Dodel RC, Pepperl S, Köhne-Volland R, Szucs T, Werhahn KJ, Noachtar S, Oertel WH.
The costs of drug treatment were evaluated for Parkinson's disease, focal dystonias and epilepsy.
Retrospective analysis over a period of 12 months of 785 patients who visited regularly a neurological out-patient department.
Drug treatment caused a mean annual expenditure of DM 3,920.- (US-($) 2590, pounds 1690) for Parkinson's disease (n = 409), DM 3,620.- (US-($) 2390; pounds 1550) for focal dystonias (n = 140) and DM 660.- (US-($) 435, pounds 280) for hemifacial spasm (n = 35) per patient.- In Parkinson's disease costs are dependent on the extent of the disease, the type involved and the presence or absence of motor fluctuations. In Hoehn and Yahr stage I we calculated costs of DM 2,230.- (US-($) 1470; pounds 960), in contrast to DM 11,870.- (US-($) 7830; pounds 5100) in Hoehn and Yahr stage V. The occurrence of fluctuations in motor ability increased annual costs to DM 6,010.- (US-($) 3970, pounds 2580); patients' treatment without motor fluctuations was cheaper (DM 2,700.-; US-($) 1780, pounds 1160).- The annual treatment costs of focal dystonias and facial hemispasm varied due to the location of the involuntary movement and the extent of symptoms: DM 4,900.- (US-($) 3300; pounds 2100) were calculated for the treatment of cervical dystonias, DM 1,480.- (US-($) 930; pounds 600) for the treatment of blepharo-spasm (oromandibular dystonia: DM 1,710.-; US-($) 1200; pounds 800) and DM 600.- (US-($) 470; pounds 300) for the treatment of facial hemispasm.- The drug treatment of epilepsy caused mean costs of DM 1,740.- (US-($) 1160; pounds 750) per year. There were marked differences concerning the different epileptic syndromes and types of seizure.
Costs of drug treatment varied considerably in the three diseases depending on the course, the type and the different forms of the respective disease.
Peikert A, Wilimzig C, Köhne-Volland R.
In order to evaluate the prophylactic effect of oral magnesium, 81 patients aged 18-65 years with migraine according to the International Headache Society (IHS) criteria (mean attack frequency 3.6 per month) were examined. After a prospective baseline period of 4 weeks they received oral 600 mg (24 mmol) magnesium (trimagnesium dicitrate) daily for 12 weeks or placebo. In weeks 9-12 the attack frequency was reduced by 41.6% in the magnesium group and by 15.8% in the placebo group compared to the baseline (p < 0.05). The number of days with migraine and the drug consumption for symptomatic treatment per patient also decreased significantly in the magnesium group. Duration and intensity of the attacks and the drug consumption per attack also tended to decrease compared to placebo but failed to be significant. Adverse events were diarrhea (18.6%) and gastric irritation (4.7%). High-dose oral magnesium appears to be effective in migraine prophylaxis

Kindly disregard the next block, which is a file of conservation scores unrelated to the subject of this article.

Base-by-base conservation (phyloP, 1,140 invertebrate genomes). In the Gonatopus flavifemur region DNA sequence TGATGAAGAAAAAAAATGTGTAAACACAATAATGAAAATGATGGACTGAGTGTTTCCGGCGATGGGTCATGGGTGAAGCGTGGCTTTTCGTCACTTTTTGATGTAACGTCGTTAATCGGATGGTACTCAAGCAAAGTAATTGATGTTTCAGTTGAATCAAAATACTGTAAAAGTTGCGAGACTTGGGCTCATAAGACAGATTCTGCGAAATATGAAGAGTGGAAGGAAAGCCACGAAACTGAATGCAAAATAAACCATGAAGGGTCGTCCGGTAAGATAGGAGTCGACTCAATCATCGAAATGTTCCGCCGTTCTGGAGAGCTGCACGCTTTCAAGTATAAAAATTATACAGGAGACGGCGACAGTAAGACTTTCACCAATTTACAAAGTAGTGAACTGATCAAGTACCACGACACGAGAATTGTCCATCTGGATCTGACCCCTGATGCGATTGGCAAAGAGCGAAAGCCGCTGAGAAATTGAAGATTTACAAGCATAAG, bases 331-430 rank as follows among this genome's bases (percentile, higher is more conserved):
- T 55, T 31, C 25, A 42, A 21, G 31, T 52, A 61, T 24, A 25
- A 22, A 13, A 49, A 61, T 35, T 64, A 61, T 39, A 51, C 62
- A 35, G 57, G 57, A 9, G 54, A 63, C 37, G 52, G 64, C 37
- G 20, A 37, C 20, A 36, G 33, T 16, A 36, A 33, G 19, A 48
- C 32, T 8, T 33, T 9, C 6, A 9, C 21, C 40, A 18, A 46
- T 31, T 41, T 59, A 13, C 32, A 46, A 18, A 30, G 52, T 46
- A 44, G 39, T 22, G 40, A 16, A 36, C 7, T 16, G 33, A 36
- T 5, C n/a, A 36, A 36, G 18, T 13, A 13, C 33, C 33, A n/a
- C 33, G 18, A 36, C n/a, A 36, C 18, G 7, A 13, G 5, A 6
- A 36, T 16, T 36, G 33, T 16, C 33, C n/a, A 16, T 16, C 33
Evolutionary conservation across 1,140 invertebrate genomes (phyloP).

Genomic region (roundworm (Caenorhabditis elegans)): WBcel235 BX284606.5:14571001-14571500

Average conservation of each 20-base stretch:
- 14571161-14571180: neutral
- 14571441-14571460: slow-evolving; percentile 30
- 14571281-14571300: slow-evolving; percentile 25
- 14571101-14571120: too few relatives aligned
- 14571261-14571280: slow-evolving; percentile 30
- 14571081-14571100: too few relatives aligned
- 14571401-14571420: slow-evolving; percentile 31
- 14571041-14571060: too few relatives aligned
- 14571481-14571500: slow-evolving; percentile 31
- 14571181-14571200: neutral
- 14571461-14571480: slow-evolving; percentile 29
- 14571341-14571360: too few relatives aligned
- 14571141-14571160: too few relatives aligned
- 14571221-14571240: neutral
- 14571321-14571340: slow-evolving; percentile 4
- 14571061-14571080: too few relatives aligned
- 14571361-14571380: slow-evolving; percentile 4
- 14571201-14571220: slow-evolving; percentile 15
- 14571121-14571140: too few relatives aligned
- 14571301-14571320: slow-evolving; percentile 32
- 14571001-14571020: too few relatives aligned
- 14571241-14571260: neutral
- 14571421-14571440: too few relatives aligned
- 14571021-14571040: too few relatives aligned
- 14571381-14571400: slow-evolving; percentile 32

Wollenberg A, Sidhu MK, Odeyemi I, Dorsch B, Koehne-Volland R, Schaff M, Ehlken B, Berger K.
Rational health care decision-making based on outcomes and economic evidence is essential to provide the best possible care for individual patients with atopic dermatitis (AD).
To describe treatment outcomes and to evaluate resource utilization and associated cost of maintenance use of tacrolimus ointment (MU) vs. standard use of tacrolimus ointment (SU) in adults with AD.
A pan-European, phase III multicentre randomized clinical trial was conducted. Patients with mild to severe AD were randomized to tacrolimus 0.1% ointment (MU) or vehicle (SU) twice per week for 12 months. Disease exacerbations were treated by using open-label tacrolimus 0.1% ointment twice daily. Resource utilization data were collected prospectively alongside the clinical trial. Costs of pooled resource data were determined using German unit cost data. Direct and indirect costs were considered from third party payer, patient and societal perspectives.